Networks will try aything during sweeps
Luis Guzman
Credit: Andrea Renault/Globe Photos

Stunt programming is nothing new during TV sweeps. This year, an unexpectedly tight ratings race has caused the networks to perform some last-minute scheduling sleight-of-hand in hopes of winning November’s four-week sweeps period. Last week, NBC yanked “Union Square” (which recently scored a solid 14.2 rating) to make room for a “Friends” rerun, which did an even-better 18.3.

And tonight CBS — with a November victory in sight for the first time since 1994 — is benching the lagging “Murphy Brown,” “The Nanny” and “Public Eye with Bryant Gumbel” to make room for two repeats that scored big the first time around: A “Candid Camera” special and a “Touched by an Angel” episode guest-starring Bill Cosby. “It’s desperation time,” says Saatchi & Saatchi broadcast research analyst Audrey Steele. “Whatever pulls in big numbers gets aired.”

Viewers seem to be the winners, with all sorts of popular programs being tossed at them throughout sweeps. However, it’s a short-term victory. Packing the four-week stretch with gold makes the rest of the year seem more like cheap straw. Consider the numbers: If “ER” produces twenty-two episodes a season and 12 are used up during the three primary sweeps periods, that leaves just 10 fresh episodes for the rest of the year.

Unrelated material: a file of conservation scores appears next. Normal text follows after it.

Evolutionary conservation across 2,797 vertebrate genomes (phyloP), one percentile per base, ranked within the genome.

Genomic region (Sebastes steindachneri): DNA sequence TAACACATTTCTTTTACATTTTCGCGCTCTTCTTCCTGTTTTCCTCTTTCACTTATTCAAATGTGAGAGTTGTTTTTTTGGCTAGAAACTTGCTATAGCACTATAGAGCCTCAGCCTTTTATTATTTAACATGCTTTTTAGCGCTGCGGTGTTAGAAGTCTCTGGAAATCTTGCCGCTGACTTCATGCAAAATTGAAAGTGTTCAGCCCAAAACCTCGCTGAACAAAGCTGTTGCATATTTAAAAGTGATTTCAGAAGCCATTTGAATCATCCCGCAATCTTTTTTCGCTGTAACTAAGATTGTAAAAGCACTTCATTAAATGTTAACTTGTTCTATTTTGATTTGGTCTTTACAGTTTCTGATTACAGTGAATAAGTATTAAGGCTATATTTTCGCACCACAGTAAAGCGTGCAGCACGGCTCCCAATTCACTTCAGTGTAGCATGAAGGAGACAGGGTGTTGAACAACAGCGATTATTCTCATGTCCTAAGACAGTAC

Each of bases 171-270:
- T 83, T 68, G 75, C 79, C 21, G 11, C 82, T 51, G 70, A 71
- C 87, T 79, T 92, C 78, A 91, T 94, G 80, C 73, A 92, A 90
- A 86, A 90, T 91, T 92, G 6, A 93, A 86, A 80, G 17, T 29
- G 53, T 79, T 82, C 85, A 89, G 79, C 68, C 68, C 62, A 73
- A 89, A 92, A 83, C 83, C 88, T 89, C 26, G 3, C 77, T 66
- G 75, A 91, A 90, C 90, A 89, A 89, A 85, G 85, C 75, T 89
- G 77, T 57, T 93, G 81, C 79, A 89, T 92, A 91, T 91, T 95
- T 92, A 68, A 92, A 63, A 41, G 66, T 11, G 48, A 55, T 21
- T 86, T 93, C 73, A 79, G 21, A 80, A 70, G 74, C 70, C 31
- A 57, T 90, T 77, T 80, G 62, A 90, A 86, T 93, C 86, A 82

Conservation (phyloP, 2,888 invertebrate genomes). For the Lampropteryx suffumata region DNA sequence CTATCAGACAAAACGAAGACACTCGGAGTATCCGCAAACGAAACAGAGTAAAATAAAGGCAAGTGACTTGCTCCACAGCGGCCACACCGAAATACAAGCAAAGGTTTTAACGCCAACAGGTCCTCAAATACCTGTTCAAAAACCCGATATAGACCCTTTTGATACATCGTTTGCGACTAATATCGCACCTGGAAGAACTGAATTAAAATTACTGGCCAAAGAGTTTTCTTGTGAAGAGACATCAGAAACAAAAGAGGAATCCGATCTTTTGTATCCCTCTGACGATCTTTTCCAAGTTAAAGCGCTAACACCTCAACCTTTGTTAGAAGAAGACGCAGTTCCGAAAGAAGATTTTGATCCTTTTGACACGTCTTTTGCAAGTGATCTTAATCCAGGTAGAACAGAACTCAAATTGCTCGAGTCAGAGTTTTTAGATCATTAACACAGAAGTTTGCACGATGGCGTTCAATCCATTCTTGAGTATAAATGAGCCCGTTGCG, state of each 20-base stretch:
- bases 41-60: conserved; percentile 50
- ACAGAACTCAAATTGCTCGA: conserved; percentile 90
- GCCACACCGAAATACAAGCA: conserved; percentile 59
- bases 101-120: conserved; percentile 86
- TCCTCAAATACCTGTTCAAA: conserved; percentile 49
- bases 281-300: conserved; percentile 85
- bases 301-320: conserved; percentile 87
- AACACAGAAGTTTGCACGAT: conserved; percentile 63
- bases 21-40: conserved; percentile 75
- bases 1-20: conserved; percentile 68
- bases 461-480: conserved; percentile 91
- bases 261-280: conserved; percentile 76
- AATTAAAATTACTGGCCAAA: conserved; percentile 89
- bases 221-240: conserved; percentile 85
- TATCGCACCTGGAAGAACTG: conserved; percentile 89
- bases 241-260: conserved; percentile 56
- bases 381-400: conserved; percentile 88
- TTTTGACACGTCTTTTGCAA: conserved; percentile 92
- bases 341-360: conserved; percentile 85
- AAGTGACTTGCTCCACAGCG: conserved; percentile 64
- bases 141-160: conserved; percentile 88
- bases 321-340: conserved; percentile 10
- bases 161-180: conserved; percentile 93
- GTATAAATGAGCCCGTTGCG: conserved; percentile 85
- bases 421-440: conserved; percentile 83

At least viewers get a short shot of programming bliss. Advertisers — especially those in smaller TV markets that rely most heavily on sweeps data — aren’t as lucky. Once the sweeps race is run, networks set ad rates based on the ratings of hit shows, even though the next few months of airtime will be filled by the return of the weaker shows.

“At sweeps time, the ratings are generally as high as they’re ever going to be,” says Maureen Bernadelli, a media buyer for Cole & Weber in Portland, Oregon. “So before buying airtime you have to look at the direction shows are going. You have to say to the stations, ‘I’m not gonna pay this amount. You know your shows aren’t going to do the same numbers come January.'” Then haggling ensues, with local advertisers praying for an angel of mercy but settling for Gumbel.